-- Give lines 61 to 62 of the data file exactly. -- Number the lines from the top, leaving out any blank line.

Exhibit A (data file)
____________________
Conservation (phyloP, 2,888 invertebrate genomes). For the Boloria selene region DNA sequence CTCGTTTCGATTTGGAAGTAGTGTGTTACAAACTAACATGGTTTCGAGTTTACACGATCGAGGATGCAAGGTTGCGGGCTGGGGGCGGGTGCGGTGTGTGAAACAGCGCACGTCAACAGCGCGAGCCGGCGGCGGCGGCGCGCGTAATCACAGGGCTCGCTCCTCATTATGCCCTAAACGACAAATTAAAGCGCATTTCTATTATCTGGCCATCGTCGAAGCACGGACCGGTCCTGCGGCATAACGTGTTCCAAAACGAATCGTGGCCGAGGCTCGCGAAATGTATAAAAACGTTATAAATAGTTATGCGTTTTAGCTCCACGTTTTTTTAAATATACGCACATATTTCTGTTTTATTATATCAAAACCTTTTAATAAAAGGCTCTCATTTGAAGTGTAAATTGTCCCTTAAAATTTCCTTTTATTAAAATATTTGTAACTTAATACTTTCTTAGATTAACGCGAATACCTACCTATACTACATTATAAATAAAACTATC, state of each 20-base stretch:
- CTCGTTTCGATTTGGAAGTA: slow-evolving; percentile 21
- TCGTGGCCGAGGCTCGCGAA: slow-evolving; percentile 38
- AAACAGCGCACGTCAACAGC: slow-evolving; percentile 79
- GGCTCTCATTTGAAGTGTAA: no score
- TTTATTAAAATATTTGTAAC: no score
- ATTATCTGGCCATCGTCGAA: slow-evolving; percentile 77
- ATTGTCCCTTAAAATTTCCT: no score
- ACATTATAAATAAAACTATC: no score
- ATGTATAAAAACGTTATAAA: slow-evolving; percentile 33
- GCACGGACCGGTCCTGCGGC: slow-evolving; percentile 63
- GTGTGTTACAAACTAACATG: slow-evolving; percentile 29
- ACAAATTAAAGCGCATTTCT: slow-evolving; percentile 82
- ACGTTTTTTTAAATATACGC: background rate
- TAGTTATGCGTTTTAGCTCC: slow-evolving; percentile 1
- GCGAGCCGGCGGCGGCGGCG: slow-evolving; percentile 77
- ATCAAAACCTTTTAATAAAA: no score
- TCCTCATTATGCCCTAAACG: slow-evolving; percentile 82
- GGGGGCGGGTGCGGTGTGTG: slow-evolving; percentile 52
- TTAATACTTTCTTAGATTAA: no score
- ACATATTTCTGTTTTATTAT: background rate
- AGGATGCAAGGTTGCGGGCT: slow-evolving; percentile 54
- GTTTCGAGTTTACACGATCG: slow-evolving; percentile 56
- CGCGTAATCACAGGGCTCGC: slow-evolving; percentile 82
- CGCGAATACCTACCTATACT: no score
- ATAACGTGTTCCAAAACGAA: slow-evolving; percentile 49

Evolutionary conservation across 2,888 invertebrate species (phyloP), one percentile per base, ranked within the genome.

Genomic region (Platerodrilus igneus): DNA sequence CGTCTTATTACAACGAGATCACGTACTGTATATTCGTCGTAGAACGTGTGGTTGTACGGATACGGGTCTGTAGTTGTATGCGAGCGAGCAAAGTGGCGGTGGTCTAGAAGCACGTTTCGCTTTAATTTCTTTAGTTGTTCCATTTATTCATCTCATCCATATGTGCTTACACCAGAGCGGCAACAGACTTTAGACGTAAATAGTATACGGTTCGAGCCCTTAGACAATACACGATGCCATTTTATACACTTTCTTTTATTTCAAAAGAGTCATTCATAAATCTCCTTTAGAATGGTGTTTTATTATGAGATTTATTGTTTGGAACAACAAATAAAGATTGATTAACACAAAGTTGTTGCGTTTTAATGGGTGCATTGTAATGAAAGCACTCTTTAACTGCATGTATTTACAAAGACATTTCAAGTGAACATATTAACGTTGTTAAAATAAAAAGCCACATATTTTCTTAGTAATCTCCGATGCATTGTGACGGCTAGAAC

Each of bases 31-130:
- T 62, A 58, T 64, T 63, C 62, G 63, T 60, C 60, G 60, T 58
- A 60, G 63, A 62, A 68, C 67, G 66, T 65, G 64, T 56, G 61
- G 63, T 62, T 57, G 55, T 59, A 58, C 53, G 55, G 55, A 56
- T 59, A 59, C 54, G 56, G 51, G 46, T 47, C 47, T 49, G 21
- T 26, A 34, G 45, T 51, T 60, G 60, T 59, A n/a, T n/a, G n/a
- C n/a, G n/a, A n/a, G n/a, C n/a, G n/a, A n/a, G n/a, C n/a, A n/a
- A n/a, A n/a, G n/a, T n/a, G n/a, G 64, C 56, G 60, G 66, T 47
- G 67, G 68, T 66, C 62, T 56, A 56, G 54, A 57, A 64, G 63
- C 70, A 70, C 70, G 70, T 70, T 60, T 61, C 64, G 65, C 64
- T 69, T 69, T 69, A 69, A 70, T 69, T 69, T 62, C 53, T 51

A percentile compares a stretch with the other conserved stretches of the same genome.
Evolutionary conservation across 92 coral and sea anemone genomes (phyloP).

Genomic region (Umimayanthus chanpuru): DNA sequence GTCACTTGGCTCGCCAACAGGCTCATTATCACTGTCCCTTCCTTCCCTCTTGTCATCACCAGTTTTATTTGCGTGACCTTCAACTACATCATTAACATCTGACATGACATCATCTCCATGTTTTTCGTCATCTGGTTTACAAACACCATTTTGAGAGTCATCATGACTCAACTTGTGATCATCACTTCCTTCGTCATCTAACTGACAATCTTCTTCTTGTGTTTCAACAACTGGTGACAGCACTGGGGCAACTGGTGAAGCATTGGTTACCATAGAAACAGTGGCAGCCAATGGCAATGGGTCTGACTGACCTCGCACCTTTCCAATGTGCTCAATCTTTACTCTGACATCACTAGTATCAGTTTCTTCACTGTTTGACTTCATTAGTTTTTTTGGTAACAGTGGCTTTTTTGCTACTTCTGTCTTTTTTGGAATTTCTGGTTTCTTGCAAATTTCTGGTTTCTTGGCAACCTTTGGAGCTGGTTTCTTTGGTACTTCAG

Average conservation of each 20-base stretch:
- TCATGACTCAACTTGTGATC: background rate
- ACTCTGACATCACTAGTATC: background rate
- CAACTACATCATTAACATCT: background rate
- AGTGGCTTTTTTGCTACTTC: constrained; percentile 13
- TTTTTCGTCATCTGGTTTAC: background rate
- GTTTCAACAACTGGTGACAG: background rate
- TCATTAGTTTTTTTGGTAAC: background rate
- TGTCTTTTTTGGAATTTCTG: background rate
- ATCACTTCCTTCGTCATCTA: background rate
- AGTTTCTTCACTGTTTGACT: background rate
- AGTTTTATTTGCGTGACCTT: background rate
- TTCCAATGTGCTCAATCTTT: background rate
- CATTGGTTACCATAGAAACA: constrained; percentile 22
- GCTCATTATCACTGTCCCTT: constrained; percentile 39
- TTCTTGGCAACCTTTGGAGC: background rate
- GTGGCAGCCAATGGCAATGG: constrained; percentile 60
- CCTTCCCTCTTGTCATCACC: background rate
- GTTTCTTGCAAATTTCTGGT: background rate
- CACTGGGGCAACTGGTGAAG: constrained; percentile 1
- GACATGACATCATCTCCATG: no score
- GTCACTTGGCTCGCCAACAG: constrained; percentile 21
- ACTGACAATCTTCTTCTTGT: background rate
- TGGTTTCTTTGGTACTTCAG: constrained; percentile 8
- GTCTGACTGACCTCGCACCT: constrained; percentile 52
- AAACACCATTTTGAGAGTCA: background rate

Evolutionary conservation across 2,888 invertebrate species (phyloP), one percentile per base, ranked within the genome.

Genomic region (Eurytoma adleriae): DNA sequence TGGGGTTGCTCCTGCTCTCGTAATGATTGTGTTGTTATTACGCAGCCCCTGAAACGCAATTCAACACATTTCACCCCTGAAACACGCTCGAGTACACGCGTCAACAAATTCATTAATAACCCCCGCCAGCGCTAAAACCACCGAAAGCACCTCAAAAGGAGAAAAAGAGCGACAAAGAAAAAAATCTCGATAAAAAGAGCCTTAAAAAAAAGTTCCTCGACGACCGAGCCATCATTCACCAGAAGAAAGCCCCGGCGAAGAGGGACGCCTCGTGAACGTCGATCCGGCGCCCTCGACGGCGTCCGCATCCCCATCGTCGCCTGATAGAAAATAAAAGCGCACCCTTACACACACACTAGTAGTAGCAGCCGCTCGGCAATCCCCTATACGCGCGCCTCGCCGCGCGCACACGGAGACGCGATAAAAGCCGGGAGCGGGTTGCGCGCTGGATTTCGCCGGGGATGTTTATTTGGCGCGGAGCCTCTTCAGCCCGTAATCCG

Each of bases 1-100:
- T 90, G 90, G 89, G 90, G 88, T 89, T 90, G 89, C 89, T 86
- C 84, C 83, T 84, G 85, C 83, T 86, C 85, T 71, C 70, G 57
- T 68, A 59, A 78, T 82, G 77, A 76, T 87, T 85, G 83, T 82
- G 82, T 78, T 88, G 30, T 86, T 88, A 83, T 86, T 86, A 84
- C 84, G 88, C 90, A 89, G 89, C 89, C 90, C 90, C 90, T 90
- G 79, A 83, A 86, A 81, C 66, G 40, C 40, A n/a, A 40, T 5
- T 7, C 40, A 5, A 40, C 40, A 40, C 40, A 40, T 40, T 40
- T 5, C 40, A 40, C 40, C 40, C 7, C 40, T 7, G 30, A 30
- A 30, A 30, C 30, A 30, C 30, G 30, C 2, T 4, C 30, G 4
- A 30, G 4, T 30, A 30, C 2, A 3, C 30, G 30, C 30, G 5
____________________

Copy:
- GTTTCTTGCAAATTTCTGGT: background rate
- CACTGGGGCAACTGGTGAAG: constrained; percentile 1